In The Beginning

Entry by: writerYNKGHTYLDE

15th May 2015
CAR key cold in his fingers. He sat back and sighed. Breath steamed up the windscreen.
Then he took a moment to recall how he got here.
It was at the airport. That's where the domino effect started. In many ways that was his beginning.
Although he soon came to confuse what was the beginning and what was the end.
Or indeed if either even existed.
But at that moment at the airport he froze. He hated flying. Anxiety was all-consuming. His pulse raced, his palms clammy with sweat.
What was he even doing here? He knew if he even stepped on that plane the world, his world, changed.
But he couldn't help himself. He was drawn to it as if the very engines themselves were sucking him in through their draught.
He climbed the stairs, no pause now, no looking back, crouched into the entrance of the small propeller plane, and as soon as he entered the cabin he knew life as he knew it was over. That was ten years ago.
In the beginning it was a glance. Nothing more. A look into the middle distance over his computer.
Only one day, he noticed a pair of eyes looking back.
He looked away.
Minutes later when he looked back, the eyes were still fixed on him. Only this time there was a smile coming from them. Dark brown eyes sparkling beneath jet black hair.
He smiled back. That was eight years ago.
He'd spent most of the years since in darkness. The guilt. The lies. The deceit. Eating away into his mind.
The simple things he loved, he couldn't face, couldn't be honest with anymore, even nature itself.
He folded his arms permanently around his own contorted body, There was no way for the world to get in.
His mind, his heart, was closed. He would no longer live his life, with emotions shut down, he would, instead, wait for death.
Time ticked on. Until a moment ten years after stepping onto that plane, he dared to think there might be another way.
Maybe, just maybe, there was a hint of salvation. It had crept up on him.
It started slowly. He hadn't even really noticed it in the beginning.
It was the trickle of water at the top of the fellside, an insignificant spring bubbling up among the coarse grass.
They'd gone together to chart the source of the river. It was a work thing. Professional.
And so it stayed at first. Matter of fact. No contact. Just walking and talking, separate, cautious, nervous.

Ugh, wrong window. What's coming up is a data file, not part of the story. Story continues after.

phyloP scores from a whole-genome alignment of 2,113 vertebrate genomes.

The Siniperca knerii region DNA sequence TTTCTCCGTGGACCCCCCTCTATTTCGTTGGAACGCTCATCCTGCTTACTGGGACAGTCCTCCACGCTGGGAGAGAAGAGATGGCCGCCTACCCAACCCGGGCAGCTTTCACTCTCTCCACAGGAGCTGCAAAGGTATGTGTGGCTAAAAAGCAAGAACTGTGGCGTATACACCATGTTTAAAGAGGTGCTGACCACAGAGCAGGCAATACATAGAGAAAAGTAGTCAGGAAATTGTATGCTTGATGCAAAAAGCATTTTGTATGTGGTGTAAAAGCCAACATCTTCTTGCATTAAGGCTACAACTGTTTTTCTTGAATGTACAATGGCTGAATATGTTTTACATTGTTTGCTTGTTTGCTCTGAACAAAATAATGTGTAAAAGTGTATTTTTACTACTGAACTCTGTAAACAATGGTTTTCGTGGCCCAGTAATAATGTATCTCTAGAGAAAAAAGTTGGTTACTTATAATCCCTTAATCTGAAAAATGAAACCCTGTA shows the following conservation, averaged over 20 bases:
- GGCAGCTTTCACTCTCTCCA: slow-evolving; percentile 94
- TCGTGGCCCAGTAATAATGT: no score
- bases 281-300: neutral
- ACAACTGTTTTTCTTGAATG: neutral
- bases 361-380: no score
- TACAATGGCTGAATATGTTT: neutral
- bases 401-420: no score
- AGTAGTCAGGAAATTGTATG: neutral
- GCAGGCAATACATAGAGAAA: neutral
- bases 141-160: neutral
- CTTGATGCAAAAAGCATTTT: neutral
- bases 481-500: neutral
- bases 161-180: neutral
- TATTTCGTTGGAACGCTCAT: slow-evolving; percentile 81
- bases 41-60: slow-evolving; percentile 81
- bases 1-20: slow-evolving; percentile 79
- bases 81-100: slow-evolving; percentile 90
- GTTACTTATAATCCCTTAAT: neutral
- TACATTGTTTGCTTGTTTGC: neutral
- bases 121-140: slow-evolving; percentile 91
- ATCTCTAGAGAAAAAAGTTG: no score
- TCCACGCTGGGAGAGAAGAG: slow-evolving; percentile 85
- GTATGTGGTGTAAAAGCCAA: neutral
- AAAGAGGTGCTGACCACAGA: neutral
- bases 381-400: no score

It was weeks before he started to see the signs, started to notice nature for the first time in years.
Daffodils, swallows, bluebells, the beautiful order of things.
More weeks later, he became aware of the sound of the water, as further down the valley, the spring turned into a river.
And by the time mid-summer came, lying back in the grass, looking up into the endless blue sky, with only skylarks singing for company, they laughed.
That's when he felt it first. The feeling he thought he would never experience again.
It came from the purity of the sound. Laughter. Like he hadn't heard, hadn't felt for years.
By the time the water reached its gateway town of sparkling silver buildings and prepared to flow out into the freedom of the broad, wide estuary, they had long since left its course.
They were meeting instead in the city. Tube doors closed, tube doors opened, they hardly noticed.
Cafes, restaurants, parks, by the Thames, their laughter was everywhere.
He was back on his own now.
Back at home.
The summer faded.
The swallows had gone.
The trees were losing their leaves.
This time he had to decide.
He couldn't face being plunged back into darkness.
He couldn't face being dragged back into a cold, heartless winter, without her laughter to light the way.
She'd shown him a different path. She'd painted beautiful vibrant colours into his life, into his world. He wanted them to go on for ever like some never-fading rainbow.
Compared to that, everything else was grey, flat and meaningless. Even the landscape he loved for so long, sought solace in so often, now just appeared barren and lonely, and bleak.
He couldn't stay here. He couldn't let the opportunity go. Not this time.
If life's about learning lessons of the past and using them to chart a brighter future, this was his one and only moment.
There would be no other chance. No other opportunity. He knew that.
The pain would be intense.
The tears and anger when they found out would try to claw him back. Try to tie him down.
This time his mind was made up.
No place for guilt. No point being consumed for the next ten years. No love in just waiting to die.
In the beginning it was the end. And the end was the beginning.
He looked up one last time at the window. All was darkness.
He turned the car key in the ignition, the diesel engined rattled into life, he turned the switch, and at that moment, all ahead was consumed by the most brilliant, blinding, whitest of dazzling lights.